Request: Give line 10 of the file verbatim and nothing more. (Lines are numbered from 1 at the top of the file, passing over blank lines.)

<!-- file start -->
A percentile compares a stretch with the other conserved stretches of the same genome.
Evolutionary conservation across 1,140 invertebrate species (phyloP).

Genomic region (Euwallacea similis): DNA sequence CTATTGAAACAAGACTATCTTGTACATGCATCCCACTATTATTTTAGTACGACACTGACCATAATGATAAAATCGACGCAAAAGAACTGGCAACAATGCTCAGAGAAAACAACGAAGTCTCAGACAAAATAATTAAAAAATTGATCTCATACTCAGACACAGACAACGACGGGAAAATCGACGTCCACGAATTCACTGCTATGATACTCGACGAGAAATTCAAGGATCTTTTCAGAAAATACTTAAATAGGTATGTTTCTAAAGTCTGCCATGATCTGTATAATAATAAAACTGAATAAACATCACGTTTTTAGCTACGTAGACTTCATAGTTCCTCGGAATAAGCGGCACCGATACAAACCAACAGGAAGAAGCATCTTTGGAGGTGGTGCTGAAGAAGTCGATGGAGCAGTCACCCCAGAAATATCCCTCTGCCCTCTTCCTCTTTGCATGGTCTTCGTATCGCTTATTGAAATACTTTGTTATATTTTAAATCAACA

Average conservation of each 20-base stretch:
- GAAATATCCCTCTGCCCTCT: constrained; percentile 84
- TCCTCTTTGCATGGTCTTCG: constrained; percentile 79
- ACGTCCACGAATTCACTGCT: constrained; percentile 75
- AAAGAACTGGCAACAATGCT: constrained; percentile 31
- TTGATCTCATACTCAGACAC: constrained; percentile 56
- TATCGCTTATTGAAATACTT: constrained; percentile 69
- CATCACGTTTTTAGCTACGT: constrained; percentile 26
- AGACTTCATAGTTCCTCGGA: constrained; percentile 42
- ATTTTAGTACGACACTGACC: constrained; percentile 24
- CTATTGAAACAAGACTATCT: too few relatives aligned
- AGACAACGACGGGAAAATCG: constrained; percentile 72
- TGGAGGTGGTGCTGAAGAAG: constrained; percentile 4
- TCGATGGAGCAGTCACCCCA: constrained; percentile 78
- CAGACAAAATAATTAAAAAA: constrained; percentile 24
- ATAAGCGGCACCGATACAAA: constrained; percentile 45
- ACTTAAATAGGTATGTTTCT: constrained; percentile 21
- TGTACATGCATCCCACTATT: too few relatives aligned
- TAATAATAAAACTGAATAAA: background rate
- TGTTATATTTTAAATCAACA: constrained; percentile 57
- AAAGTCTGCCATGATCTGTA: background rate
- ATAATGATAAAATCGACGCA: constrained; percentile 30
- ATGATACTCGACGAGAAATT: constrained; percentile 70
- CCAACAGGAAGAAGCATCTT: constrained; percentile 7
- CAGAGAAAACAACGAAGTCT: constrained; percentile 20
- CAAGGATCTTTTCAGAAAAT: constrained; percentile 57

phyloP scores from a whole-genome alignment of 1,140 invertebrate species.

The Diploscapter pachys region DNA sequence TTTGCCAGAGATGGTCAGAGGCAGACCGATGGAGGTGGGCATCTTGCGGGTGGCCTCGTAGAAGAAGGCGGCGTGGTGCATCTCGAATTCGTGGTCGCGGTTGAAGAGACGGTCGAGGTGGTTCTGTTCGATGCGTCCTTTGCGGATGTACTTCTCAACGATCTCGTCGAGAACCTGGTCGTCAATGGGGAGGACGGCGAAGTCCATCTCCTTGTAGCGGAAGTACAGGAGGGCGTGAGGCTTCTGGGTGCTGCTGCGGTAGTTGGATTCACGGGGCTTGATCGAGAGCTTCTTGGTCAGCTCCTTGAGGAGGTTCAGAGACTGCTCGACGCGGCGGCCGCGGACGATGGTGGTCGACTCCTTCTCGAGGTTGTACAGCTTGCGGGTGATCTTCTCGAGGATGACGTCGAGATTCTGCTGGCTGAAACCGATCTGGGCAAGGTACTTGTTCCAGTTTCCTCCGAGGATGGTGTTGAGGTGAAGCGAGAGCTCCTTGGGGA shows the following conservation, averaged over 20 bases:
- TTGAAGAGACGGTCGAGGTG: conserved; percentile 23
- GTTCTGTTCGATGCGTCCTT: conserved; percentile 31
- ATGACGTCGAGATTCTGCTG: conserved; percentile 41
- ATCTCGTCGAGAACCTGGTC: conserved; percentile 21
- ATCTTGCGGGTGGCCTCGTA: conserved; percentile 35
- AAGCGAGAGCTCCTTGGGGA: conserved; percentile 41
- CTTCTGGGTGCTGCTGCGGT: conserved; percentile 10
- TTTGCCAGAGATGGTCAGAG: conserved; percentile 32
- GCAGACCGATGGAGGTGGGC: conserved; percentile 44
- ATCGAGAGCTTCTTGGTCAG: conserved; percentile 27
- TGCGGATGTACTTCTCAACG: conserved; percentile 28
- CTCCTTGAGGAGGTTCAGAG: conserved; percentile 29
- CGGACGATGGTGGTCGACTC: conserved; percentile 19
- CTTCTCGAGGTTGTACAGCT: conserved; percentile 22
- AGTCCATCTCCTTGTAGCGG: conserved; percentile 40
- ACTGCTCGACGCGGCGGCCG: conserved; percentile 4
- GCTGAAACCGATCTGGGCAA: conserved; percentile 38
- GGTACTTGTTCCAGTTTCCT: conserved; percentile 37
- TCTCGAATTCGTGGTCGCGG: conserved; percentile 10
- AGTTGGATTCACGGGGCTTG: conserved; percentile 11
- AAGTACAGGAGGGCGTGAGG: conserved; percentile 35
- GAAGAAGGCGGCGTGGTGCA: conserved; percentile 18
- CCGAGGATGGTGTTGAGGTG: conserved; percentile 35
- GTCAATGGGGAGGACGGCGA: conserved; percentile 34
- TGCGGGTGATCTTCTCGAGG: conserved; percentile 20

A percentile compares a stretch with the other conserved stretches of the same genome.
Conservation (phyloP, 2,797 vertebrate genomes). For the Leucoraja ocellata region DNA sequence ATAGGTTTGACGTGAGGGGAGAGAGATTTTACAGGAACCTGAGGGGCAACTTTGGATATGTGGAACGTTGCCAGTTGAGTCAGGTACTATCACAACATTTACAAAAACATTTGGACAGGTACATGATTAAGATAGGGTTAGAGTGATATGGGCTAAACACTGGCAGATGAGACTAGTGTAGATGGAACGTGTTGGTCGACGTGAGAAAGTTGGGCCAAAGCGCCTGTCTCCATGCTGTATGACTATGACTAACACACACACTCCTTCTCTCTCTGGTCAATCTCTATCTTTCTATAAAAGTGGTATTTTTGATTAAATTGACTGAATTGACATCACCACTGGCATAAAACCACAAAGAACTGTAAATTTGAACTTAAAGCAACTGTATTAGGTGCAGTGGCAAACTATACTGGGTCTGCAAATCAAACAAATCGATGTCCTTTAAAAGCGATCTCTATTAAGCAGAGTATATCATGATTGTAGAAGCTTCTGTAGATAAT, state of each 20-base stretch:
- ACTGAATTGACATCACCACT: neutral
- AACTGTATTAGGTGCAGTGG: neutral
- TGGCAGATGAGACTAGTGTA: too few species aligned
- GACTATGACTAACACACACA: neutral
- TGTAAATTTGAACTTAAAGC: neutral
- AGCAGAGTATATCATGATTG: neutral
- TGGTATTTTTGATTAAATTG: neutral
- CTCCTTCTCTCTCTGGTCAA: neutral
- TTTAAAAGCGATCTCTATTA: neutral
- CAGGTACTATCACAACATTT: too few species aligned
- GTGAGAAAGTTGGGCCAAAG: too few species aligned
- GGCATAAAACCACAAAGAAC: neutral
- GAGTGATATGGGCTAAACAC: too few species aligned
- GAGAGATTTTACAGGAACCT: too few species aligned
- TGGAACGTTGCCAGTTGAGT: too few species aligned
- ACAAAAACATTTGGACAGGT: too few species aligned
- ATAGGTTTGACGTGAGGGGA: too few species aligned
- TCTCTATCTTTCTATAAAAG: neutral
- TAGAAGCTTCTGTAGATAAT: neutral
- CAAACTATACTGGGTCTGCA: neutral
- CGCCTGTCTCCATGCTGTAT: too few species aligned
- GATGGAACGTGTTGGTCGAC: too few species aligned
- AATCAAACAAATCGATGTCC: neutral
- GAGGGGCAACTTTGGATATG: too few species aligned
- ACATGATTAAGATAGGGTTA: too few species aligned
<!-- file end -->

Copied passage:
- TATCGCTTATTGAAATACTT: constrained; percentile 69